The Day Mohamed Laid Down His Rocket Launcher 

7 June 2011 By Paul Martin

A young militant in Gaza reconsidered his ways and now sits accused as a spy. Will the Arab Spring save him?

In November 2007, in the Gaza Strip town of Khan Younis, I watched and filmed as a group of black-clad fighters concluded their afternoon prayers, their Kalashnikov semi-automatic rifles piled alongside. “Our prayer helps us to face fears and to face death and to give meaning and to be the idol that other people look for,” said a young man called Mohamed Abu Muailek. 

“Rocket Man Under Fire” a film by Paul Martin, tells the story of Mohammed, a dissident in Gaza who abandoned his militant group, refusing to fire rockets into Israel. He’s now under arrest, accused of collaborating with Israel.

He went inside a room to search Google Earth for a target to strike across the Israeli border. “Our rockets will be aimed there,” he said in excellent English, jabbing his finger at the computer screen. His unit belonged to Fatah, not to Hamas, the Islamist militant movement that had seized control of Gaza in four bloody days of fighting in mid-2007. It turned out that Mohamed, until now the unit’s technical backroom whiz kid, was about to go on his first rocket-firing mission. 

I returned to this tiny strip of Mediterranean coast after the war between Israel and Hamas ended in January 2009. As I sipped coffee in a Gaza City café, Mohamed the rocket-firer recognized me. “How was your war?” I asked him. “I didn’t fight,” he told me. He had changed his mind about the use of rockets. It was counterproductive and wrong, he said. 

Mohamed is now 26 and in his third year of imprisonment, charged by the Hamas authorities with spying for Israel. In my documentary film “Rocket Man Under Fire,” he is shown in early 2009 standing on a hilltop from which his group used to fire rockets into Israel and predicting (accurately): “They will say that I am a collaborator, and I don’t care much…because these are the basics of a real Muslim: to tell the truth and be a peaceful man—whether it kills him or gives him more life.”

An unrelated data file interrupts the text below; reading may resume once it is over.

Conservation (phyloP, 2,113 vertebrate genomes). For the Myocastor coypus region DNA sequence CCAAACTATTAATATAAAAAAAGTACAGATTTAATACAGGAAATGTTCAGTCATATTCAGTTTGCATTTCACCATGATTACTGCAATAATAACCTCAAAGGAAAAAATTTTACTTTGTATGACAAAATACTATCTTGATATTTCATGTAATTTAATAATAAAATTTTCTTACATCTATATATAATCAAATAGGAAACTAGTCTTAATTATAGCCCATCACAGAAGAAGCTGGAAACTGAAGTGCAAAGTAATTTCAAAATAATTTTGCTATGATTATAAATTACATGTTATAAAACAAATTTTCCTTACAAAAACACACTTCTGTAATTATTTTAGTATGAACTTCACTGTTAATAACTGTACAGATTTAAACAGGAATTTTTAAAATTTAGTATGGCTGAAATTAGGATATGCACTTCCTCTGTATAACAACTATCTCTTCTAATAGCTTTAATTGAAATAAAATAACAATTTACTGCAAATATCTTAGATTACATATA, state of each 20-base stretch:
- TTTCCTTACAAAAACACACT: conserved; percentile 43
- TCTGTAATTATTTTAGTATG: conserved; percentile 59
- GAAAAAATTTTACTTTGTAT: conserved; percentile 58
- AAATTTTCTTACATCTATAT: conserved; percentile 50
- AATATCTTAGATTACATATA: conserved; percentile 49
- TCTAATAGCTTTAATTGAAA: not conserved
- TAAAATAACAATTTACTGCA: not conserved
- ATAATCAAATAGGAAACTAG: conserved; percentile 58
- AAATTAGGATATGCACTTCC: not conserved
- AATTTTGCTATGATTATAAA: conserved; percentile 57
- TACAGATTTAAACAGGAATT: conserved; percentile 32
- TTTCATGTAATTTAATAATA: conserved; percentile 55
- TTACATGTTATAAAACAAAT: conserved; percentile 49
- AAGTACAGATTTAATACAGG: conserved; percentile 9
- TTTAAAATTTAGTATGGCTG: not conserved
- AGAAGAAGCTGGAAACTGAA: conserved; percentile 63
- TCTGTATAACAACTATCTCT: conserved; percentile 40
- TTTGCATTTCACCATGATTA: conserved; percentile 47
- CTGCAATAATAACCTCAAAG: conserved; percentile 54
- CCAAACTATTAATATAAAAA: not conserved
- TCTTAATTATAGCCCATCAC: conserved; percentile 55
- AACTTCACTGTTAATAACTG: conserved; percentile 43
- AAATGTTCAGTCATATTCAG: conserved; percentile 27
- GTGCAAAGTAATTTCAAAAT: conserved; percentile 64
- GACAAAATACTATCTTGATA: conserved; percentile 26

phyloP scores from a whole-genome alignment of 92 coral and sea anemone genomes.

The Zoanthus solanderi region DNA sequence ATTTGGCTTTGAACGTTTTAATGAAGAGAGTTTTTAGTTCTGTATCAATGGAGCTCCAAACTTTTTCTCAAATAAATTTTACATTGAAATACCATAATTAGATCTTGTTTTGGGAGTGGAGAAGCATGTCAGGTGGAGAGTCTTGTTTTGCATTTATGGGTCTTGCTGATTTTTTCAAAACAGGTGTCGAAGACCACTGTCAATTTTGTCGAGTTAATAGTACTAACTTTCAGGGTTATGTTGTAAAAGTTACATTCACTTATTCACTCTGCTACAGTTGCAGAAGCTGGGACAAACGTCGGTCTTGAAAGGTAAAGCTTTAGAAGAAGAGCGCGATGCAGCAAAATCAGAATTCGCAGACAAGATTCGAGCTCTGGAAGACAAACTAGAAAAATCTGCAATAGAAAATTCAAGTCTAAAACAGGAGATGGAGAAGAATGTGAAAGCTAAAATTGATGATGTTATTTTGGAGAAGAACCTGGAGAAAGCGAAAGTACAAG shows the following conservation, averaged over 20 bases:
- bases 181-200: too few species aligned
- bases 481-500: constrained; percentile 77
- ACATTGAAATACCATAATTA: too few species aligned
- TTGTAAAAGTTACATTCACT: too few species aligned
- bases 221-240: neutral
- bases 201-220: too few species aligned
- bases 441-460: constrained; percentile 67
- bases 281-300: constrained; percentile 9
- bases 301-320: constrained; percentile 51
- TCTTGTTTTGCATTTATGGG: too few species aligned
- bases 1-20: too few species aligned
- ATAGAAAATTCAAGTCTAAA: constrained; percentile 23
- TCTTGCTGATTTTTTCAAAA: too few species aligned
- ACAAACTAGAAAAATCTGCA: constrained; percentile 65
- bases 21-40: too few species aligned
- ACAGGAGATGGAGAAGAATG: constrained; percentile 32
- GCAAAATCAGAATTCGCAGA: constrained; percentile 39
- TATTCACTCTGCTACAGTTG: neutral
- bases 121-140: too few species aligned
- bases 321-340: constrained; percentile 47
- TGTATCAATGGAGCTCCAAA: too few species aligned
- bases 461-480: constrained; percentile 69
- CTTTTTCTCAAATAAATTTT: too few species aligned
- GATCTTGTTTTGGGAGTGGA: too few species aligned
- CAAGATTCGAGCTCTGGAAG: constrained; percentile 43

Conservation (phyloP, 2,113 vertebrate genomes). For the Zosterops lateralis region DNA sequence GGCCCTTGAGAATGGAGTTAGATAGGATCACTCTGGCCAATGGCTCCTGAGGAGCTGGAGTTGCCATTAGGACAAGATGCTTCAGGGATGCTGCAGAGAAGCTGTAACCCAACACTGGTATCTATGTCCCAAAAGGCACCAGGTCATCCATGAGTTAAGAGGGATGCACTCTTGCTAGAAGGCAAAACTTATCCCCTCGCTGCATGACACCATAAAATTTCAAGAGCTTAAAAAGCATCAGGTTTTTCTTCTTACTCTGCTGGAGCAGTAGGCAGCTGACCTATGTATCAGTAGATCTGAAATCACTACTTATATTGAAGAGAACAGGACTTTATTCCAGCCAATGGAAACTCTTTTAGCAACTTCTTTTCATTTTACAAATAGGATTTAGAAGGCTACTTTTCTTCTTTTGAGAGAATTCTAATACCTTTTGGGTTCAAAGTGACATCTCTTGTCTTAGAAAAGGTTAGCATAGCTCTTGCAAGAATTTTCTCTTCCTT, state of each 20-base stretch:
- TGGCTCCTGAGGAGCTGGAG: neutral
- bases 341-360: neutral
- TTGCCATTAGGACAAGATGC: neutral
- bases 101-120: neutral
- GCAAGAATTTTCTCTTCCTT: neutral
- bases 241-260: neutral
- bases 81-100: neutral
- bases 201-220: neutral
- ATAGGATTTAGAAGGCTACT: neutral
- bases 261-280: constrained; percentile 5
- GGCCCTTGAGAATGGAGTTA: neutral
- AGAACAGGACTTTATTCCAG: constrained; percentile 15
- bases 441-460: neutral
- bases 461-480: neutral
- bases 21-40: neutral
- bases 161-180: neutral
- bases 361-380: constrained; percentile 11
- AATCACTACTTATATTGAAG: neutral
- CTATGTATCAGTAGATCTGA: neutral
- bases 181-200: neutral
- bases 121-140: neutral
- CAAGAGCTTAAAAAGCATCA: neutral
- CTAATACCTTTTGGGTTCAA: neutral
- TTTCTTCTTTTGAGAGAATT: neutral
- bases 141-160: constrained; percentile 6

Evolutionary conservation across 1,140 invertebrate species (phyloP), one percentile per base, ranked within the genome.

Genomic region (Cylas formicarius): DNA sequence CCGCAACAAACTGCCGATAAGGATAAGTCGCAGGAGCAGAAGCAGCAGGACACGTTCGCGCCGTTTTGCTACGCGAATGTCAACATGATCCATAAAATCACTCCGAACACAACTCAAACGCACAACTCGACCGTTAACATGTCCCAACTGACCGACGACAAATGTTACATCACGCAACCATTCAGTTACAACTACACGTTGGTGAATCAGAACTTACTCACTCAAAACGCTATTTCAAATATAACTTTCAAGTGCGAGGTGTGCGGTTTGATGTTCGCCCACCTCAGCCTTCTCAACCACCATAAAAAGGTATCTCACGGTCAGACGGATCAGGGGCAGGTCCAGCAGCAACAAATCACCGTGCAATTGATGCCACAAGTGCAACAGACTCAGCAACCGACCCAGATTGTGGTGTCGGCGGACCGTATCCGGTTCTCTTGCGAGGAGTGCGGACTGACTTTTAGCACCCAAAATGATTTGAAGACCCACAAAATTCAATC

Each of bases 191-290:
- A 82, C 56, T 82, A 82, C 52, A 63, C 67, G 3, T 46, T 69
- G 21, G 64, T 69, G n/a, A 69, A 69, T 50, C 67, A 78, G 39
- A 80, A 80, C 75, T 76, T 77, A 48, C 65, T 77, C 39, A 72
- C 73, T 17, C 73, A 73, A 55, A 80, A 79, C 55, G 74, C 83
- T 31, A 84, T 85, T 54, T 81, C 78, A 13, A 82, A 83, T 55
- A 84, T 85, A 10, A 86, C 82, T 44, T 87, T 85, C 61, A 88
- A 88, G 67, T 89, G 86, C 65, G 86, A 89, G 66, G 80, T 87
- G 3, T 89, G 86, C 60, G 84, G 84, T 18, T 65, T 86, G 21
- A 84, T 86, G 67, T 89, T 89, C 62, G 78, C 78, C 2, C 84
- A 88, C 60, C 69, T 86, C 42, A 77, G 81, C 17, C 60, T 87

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Mohamed Abu Muailek in Gaza Strip in March 2009, above. He was arrested a month later.

In my 30 years of war reporting, I had never met a young militant who threw away the gun, decided to follow the path of peace, and was willing to risk his life to speak about it. “I want to go public,” he told me, “because someone has to speak out against this self-destructive madness.”

Even in those countries now experiencing the so-called Arab Spring, the concept of a right of dissent is far from guaranteed. Hamas’s security services remain an instrument of repression against their own citizens, in keeping with the longstanding (and only recently challenged) norms of the region.

But Mohamed went further than merely expressing dissent: In the eyes of the omnipresent security services, he did something that would make him a potential or actual traitor. He had developed an online friendship with a young computer enthusiast from Tel Aviv. Mohamed the Palestinian had never met an Israeli, face-to-face. Dan the Israeli had never met a Palestinian. This contact with the “enemy” was deeply suspicious to paranoid Islamists committed to Israel’s destruction. 

Mohamed had felt increasingly uncomfortable about firing rockets into Israeli civilian areas while also having Internet chats with his Israeli friend. “It was such a contradiction. I had to choose, and I chose friendship, not violence,” Mohamed told me as he hunched over his computer.